COVID-19 reinfection case raises questions


The first case of COVID-19 reinfection has been documented by scientists from Hong Kong  who report that a 33 year old man has been infected by two different strains of the virus. The second infection occurred more than four months after recovery from the first episode of the disease. The finding raises questions as to the duration of human immunity to the virus and may have implications for COVID-19 vaccines if immunity to the virus is short-lived.

Dr Mainthan Palendira, Head of the Human Viral and Cancer Immunology Laboratory at the Centenary Institute comments, “We should be careful in interpreting too much out of a single case of reinfection, however, it is the first lab-confirmed case of reinfection that we know of.”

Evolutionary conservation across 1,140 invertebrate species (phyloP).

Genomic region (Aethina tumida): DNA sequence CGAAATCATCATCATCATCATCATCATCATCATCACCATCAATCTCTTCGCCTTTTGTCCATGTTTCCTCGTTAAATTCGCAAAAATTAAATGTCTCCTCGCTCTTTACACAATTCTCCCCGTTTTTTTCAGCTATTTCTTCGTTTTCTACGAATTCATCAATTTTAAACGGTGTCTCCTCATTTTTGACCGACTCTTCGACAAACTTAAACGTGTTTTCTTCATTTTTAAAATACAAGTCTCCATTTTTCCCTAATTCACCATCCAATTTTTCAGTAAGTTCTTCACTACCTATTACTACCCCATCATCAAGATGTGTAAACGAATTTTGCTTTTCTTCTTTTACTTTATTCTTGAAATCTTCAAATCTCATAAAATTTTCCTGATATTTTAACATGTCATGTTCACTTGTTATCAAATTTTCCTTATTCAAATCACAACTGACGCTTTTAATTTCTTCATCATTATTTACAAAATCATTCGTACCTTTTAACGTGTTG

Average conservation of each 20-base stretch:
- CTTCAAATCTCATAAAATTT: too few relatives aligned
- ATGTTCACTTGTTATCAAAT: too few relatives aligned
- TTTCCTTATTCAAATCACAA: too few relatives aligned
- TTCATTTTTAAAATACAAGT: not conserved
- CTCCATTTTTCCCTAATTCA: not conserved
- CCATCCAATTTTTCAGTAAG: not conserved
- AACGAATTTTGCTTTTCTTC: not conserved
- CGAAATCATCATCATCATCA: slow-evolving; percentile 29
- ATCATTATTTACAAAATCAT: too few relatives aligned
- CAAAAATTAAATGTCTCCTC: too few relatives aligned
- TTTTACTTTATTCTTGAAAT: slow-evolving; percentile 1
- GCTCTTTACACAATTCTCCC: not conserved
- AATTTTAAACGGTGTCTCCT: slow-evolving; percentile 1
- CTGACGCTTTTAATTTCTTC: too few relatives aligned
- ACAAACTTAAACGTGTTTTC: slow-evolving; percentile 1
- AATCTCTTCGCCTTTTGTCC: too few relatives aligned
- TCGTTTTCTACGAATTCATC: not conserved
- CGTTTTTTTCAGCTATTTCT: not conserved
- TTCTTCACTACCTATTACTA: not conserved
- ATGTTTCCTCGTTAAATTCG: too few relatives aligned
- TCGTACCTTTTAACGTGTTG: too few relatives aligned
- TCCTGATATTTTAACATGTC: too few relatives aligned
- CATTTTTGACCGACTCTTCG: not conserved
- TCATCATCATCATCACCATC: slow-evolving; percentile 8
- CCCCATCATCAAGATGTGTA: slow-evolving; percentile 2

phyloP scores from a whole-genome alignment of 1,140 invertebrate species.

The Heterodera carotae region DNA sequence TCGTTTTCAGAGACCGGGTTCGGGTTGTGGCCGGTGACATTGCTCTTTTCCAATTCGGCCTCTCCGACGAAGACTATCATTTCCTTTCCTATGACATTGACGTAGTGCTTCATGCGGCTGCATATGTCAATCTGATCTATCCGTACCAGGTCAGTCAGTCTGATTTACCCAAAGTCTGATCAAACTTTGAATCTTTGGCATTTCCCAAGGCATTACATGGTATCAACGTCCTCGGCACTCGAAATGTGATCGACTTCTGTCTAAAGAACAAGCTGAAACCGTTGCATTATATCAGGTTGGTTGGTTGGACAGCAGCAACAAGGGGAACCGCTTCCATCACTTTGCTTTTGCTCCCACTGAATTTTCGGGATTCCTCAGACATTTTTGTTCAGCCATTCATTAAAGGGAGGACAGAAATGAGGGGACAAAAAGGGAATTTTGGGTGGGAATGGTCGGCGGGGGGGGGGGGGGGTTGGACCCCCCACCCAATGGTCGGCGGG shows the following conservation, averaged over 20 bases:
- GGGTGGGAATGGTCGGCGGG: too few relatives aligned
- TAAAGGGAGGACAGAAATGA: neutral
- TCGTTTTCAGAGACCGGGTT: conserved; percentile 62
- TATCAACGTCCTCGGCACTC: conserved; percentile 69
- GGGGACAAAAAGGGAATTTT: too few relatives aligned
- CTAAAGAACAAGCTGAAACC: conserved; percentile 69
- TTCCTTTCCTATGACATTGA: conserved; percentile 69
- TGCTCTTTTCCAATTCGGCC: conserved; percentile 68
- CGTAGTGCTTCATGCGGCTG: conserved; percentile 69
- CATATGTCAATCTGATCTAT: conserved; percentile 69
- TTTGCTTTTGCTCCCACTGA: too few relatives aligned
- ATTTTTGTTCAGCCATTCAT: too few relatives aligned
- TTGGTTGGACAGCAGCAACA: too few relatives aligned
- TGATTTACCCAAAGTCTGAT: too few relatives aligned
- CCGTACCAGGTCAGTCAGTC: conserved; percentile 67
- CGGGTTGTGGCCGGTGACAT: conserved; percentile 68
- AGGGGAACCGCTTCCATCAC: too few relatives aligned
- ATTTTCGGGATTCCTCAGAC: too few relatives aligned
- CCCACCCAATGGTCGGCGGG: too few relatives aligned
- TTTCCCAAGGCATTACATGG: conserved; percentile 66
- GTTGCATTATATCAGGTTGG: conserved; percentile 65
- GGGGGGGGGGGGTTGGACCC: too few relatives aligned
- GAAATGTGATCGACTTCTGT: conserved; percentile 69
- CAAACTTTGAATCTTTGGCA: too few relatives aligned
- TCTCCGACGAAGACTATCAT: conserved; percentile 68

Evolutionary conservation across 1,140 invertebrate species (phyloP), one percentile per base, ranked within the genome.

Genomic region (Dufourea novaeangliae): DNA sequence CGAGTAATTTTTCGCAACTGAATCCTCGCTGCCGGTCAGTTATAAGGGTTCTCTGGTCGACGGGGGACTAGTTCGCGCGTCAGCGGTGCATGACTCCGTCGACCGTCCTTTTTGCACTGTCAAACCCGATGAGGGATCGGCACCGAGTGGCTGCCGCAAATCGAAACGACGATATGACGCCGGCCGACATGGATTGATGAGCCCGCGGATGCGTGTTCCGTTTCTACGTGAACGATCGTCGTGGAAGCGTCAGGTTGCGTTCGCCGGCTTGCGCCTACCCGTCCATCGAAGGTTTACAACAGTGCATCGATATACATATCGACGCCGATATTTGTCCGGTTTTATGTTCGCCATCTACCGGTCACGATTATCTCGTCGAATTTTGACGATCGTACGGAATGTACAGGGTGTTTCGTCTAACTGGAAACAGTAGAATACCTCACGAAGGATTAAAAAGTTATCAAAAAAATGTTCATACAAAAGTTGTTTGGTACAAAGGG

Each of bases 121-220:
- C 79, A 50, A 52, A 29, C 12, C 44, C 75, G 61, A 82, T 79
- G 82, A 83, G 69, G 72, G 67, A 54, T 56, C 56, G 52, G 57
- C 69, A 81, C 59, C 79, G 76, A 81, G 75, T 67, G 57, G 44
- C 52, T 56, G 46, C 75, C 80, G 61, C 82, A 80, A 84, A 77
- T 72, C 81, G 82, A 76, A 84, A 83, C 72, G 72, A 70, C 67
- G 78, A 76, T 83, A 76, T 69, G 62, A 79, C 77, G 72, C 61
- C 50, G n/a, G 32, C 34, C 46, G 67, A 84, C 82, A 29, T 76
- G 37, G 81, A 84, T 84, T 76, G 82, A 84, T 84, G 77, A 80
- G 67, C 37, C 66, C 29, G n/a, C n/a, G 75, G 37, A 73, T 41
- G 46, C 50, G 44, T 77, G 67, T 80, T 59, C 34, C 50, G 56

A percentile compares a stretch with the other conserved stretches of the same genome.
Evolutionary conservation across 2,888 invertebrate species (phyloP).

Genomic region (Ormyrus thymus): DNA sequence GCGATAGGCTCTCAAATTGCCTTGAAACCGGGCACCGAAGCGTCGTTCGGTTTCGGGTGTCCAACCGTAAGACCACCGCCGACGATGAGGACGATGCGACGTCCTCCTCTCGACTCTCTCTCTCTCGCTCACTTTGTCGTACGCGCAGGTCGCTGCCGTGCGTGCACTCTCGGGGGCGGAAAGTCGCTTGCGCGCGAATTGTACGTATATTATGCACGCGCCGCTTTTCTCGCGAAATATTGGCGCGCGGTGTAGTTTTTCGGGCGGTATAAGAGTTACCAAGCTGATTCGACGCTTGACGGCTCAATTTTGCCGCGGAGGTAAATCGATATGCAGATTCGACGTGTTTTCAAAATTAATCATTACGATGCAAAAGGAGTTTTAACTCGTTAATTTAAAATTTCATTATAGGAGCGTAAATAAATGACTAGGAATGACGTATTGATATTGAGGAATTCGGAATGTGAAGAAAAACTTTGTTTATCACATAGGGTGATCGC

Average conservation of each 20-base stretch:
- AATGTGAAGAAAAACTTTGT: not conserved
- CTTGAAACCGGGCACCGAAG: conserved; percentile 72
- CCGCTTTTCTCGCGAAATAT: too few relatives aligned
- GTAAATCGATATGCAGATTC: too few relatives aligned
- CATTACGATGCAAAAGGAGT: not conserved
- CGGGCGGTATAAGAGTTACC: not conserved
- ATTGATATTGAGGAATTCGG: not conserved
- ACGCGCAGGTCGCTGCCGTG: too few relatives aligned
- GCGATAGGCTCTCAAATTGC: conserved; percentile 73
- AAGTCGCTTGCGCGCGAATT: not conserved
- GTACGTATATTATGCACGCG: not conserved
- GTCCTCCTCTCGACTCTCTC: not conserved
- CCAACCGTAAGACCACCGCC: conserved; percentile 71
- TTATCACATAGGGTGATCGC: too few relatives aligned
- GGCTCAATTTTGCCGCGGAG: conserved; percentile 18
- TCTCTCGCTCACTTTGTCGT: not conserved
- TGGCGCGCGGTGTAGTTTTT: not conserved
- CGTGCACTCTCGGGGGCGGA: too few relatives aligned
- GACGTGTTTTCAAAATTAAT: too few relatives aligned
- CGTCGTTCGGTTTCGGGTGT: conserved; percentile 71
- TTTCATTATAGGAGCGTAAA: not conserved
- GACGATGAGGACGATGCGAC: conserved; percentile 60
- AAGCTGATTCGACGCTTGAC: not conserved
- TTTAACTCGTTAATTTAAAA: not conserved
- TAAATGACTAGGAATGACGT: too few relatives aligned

“This case is interesting because the person had a mild infection the first time and remained asymptomatic the second time. The virus that caused the infection the second time appears to be different from the original virus. Interestingly there were no detectable antibody responses after the first infection, however, a boosting of antibody response was seen after the second infection.”

“I would look at the positive side of the story. He was asymptomatic and there was a boosting of his antibody responses. This tells us that immunity can be enhanced by reinfection and that could potentially mitigate the severity of the disease when we get it the second time. This is good news for vaccine development and this is what we would expect vaccines to do.”

Information on Dr Palendira and his research can be found here.

Further Information on the Centenary Institute’s coronavirus activity can be found here.

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